The Rapture vs Alberta’s 30 Year Strategic Plan

4:45 p.m. May 28, 2011.  On the off chance that I am not going to be sucked up into the heavens at 6 p.m. May 28, the Day of the Rapture, and will still be kicking around 30 years from now I thought it might be useful to read the Report of the Premier’s Council for Economic Strategy.  It’s called Shaping Alberta’s Future and lays out 5 strategic priorities or themes which the authors suggest must be addressed now in order to ensure that in 2040 Alberta will be a good place to live, work, raise families, contribute to and enjoy society.

I don’t intend to discuss the 5 themes today (that would take a while and what if I’m wrong about the Rapture) instead I want to focus on an interesting paradox that became apparent when I read the Report against the backdrop of the Conservative leadership race.

But first, a little background about the authors.  The Premier’s Council was chaired by David Emerson, former MP who held positions in Industry, International Trade and Foreign Affairs.  It included Anne McLellan (former Deputy Prime Minister), James Gray (former CEO of Canadian Hunter), Sir John Bell (Oxford professor and Chair of the Bill and Melinda Gates Foundation) and other luminaries.*  The Council spent 21 months reading, listening, talking and thinking about how to ensure that in 2040 Albertans would enjoy a desirable quality of life and the province would prosper.

The Report was published earlier this month.  But I don’t think that any of the Conservative leadership candidates have read it—or are even aware of its existence for that matter.  Was Premier Stelmach off on a frollick of his own or are the leadership candidates deliberately ignoring the Report in the hopes that their own contradictory positions will not brought to light?

Let’s examine two glaring examples of this disconnect:  electrical infrastructure and land stewardship.  The Report highlights the need for a reliable, cost effective, supply of low carbon electricity as a platform for sustaining economic growth.  The Council is firmly of the view that Alberta’s transmission infrastructure is inadequate to achieve this strategic goal.  More importantly, the Council acknowledges the conflict between the government, landowners and Aboriginal groups over power line siting and infrastructure placement and urges the government, landowners and Aboriginal groups to find a solution and move forward.

Compare this straight forward approach to how Ted Morton responded to the controversy.  Since declaring his candidacy for PC leadership Mr Morton discovered that he has serious reservations about how his government has handled this issue.  Mr Morton states “…I have never been persuaded of the need for two DC lines between Edmonton and Calgary.  I was not persuaded as a private member, I was not persuaded as a cabinet minister, and I am still not persuaded today”.**  And yet, Mr Morton managed to overcome these reservations and support Bill 50.  Mr Morton also notes that Cabinet does not have the expertise to decide whether additional power lines are required and the resolution of this issue requires a high degree of expertise and also independence and impartiality.  Perhaps Mr Morton would care to review the resumes of the 12 Council members.  Their sterling credentials may put his mind at ease.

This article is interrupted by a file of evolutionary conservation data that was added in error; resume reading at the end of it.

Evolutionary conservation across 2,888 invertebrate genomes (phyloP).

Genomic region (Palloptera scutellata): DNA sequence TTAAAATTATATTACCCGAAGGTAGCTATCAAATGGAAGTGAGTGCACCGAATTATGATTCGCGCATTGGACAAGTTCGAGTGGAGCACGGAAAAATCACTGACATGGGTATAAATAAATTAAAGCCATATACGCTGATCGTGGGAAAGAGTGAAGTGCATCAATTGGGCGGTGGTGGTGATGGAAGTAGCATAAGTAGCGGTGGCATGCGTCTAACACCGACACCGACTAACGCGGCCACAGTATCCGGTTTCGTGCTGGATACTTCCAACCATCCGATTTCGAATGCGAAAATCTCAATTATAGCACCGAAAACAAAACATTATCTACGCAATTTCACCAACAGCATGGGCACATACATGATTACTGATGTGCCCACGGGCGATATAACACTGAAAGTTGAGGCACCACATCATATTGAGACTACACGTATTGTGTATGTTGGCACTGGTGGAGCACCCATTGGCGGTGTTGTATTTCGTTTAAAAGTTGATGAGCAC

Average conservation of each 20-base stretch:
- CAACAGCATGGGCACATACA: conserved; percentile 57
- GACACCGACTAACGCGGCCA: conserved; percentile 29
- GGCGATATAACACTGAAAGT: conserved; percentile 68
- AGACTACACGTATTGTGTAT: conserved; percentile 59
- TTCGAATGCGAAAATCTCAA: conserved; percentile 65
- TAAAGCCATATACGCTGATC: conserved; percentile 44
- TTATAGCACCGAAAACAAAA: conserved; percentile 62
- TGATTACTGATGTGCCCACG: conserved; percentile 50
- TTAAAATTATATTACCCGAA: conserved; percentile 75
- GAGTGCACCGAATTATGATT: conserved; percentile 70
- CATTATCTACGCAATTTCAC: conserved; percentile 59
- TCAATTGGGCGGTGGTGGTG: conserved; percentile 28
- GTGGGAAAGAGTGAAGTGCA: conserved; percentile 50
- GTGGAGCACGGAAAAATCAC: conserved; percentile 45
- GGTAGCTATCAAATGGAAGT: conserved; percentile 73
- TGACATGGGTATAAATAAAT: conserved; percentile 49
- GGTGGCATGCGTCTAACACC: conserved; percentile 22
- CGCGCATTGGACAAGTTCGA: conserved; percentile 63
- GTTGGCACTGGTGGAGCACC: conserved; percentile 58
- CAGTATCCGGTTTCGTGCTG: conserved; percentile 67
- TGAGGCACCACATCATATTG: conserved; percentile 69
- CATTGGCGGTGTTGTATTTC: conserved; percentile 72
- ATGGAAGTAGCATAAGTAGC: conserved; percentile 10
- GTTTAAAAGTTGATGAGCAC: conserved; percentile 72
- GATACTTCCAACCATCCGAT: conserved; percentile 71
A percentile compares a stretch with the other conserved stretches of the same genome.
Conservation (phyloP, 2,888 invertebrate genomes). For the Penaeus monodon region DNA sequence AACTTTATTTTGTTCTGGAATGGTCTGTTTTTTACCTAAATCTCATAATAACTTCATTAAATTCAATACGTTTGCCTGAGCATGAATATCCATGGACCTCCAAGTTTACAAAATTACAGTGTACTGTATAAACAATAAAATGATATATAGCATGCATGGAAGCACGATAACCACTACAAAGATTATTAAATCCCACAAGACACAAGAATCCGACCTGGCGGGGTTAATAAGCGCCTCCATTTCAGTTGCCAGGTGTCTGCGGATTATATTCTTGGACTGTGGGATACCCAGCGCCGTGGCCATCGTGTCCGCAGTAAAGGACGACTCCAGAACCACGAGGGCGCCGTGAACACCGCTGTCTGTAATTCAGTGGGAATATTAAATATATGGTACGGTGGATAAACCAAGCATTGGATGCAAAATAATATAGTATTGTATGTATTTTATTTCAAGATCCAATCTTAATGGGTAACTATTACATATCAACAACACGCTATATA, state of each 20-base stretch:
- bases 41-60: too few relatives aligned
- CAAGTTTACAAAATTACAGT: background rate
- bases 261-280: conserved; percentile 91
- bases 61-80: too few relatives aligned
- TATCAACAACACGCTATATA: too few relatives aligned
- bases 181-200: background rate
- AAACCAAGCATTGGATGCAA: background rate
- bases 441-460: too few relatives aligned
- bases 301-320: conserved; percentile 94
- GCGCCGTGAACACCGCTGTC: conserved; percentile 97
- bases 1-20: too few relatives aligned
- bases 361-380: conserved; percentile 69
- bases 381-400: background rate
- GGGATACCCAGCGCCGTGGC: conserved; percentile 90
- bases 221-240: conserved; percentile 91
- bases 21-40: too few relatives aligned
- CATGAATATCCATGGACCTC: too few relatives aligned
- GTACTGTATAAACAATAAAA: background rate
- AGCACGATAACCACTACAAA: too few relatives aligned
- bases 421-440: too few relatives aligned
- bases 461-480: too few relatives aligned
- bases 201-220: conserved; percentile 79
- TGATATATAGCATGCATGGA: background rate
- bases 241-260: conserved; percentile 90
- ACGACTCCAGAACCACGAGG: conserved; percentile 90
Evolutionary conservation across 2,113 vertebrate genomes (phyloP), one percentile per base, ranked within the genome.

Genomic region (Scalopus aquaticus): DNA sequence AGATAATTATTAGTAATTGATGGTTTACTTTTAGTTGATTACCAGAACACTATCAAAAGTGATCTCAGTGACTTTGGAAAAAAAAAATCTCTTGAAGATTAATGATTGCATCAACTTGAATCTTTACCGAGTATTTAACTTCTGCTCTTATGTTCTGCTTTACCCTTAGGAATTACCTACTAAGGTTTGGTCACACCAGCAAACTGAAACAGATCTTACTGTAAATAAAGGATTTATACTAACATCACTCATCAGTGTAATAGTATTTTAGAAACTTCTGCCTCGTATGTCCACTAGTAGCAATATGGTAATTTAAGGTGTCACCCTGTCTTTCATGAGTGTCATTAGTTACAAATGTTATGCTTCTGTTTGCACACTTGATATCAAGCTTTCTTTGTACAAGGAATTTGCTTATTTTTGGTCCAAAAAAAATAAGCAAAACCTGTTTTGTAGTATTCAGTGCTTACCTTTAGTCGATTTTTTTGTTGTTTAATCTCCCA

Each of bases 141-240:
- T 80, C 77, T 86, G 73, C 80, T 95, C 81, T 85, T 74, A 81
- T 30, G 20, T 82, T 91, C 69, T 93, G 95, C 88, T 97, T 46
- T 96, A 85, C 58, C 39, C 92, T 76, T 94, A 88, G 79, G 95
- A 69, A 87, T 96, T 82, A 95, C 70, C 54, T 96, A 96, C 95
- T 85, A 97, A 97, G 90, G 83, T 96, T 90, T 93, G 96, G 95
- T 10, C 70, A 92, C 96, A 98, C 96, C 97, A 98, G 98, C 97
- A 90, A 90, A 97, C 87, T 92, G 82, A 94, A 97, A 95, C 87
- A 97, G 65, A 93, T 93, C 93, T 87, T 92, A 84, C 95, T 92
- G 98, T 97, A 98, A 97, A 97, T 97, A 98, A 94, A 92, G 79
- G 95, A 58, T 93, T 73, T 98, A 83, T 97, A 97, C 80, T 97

Turning now to the land stewardship issue, the Report identifies the risks posed by expanding energy development and its impact on natural habitats, agricultural lands and Aboriginal communities.  The Report calls the Land Stewardship Act and the integrated planning approach through the Land Use Framework a transformative step—one that is required to balance the need for urban and industrial development lands and agricultural and conservation lands.  Rather than suggesting a delay in the process, the Report urges an acceleration of the work required to develop regional land use plans and recommends strengthening the consultation process with people who live and work on the land.

Contrast this desire to meet the issue head on with Alison Redford’s comments about the controversial legislation.  Shortly after she joined the PC leadership race Ms Redford took issue with the Land Stewardship Act and the amendments that had been proposed in an effort to satisfy disgruntled landowners.  She suggested that all planning and development work related to the Act be suspended.  She described the legislation as unclear and confusing and noted that people didn’t “…feel they were consulted on it..(t)he legislation and the process of developing the legislation (were) not transparent”***  What makes Ms Redford’s comments particularly troubling is (a) she’s a lawyer who is more than capable at identifying confusing legislation and (b) she was Justice Minister when the legislation came into force.  In other words this happened on her watch.